Clouds and sun
36°
Clouds and sun
Hi 55° | Lo 38°

My Turn: The Wrong Conversation About Miley Cyrus

  • Miley Cyrus performs on NBC's "Today" show on Monday, Oct. 7, 2013 in New York. (Photo by Charles Sykes/Invision/AP)

    Miley Cyrus performs on NBC's "Today" show on Monday, Oct. 7, 2013 in New York. (Photo by Charles Sykes/Invision/AP)

  • FILE - In this Aug. 25, 2013 file photo, Robin Thicke and Miley Cyrus perform at the MTV Video Music Awards at the Barclays Center in the Brooklyn borough of New York. Cyrus has been making noise for months now: It started with her edgy “We Can’t Stop” party-style music video, but she hit new heights with her eye-popping MTV Video Music Awards performance. (Photo by Charles Sykes/Invision/AP, File)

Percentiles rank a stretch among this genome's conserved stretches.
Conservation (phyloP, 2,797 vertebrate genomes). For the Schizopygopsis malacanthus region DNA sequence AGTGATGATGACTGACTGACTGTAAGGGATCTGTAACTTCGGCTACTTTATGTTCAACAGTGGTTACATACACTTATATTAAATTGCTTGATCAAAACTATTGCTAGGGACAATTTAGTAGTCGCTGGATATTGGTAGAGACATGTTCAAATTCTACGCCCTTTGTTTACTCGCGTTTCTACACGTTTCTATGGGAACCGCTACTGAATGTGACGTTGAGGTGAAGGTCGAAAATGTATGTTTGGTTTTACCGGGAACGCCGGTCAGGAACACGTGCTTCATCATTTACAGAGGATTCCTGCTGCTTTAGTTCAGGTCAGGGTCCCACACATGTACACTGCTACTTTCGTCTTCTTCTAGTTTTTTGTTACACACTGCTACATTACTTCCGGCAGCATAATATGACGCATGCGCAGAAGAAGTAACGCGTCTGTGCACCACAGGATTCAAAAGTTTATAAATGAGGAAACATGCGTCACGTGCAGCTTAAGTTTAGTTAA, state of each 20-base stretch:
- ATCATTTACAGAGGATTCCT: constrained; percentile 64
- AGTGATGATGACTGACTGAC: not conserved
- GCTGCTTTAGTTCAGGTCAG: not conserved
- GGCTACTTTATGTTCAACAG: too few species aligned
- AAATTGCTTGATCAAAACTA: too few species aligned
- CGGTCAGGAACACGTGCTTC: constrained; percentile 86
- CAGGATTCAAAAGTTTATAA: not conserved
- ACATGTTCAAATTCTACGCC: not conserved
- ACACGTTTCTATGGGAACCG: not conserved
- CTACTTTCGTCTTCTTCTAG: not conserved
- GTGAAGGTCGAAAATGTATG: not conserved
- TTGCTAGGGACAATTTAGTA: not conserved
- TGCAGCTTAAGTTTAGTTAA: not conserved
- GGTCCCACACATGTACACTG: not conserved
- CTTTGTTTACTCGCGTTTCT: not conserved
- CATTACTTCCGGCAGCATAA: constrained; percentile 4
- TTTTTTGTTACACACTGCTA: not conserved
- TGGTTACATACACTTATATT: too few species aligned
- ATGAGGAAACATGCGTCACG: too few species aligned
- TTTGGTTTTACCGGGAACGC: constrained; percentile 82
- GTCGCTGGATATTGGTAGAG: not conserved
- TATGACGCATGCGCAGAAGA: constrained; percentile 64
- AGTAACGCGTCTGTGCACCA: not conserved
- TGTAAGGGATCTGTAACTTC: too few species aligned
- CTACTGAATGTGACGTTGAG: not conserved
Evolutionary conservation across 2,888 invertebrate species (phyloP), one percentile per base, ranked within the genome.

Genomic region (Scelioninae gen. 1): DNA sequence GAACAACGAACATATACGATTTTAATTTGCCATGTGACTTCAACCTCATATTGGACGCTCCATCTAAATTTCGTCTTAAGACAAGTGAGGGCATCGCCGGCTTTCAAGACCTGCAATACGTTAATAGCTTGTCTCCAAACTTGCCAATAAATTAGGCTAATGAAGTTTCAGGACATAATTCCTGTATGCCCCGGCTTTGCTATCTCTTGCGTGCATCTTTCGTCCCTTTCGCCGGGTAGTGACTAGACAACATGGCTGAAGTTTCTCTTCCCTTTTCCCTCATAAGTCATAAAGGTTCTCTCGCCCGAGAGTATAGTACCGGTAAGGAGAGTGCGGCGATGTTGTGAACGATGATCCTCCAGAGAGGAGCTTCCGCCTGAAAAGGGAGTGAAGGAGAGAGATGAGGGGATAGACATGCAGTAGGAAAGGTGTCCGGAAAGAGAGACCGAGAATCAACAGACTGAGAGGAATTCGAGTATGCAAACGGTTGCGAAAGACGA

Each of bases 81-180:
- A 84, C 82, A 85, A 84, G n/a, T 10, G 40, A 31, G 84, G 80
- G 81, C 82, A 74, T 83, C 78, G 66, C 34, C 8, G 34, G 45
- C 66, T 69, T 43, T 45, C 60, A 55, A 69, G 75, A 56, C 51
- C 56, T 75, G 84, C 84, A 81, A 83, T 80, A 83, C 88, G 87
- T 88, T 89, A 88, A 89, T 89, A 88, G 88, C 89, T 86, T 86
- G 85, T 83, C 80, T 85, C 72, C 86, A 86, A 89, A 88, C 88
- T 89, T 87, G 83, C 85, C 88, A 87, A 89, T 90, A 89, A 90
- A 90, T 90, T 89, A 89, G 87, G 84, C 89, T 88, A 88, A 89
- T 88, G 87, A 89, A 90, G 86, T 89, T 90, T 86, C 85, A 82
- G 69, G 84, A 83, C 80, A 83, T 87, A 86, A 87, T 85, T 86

FILE - In this Aug. 25, 2013 file photo, Robin Thicke and Miley Cyrus perform at the MTV Video Music Awards at the Barclays Center in the Brooklyn borough of New York. Cyrus has been making noise for months now: It started with her edgy “We Can’t Stop” party-style music video, but she hit new heights with her eye-popping MTV Video Music Awards performance. (Photo by Charles Sykes/Invision/AP, File)

  • FILE - In this Aug. 25, 2013 file photo, Robin Thicke and Miley Cyrus perform at the MTV Video Music Awards at the Barclays Center in the Brooklyn borough of New York. Cyrus has been making noise for months now: It started with her edgy “We Can’t Stop” party-style music video, but she hit new heights with her eye-popping MTV Video Music Awards performance. (Photo by Charles Sykes/Invision/AP, File)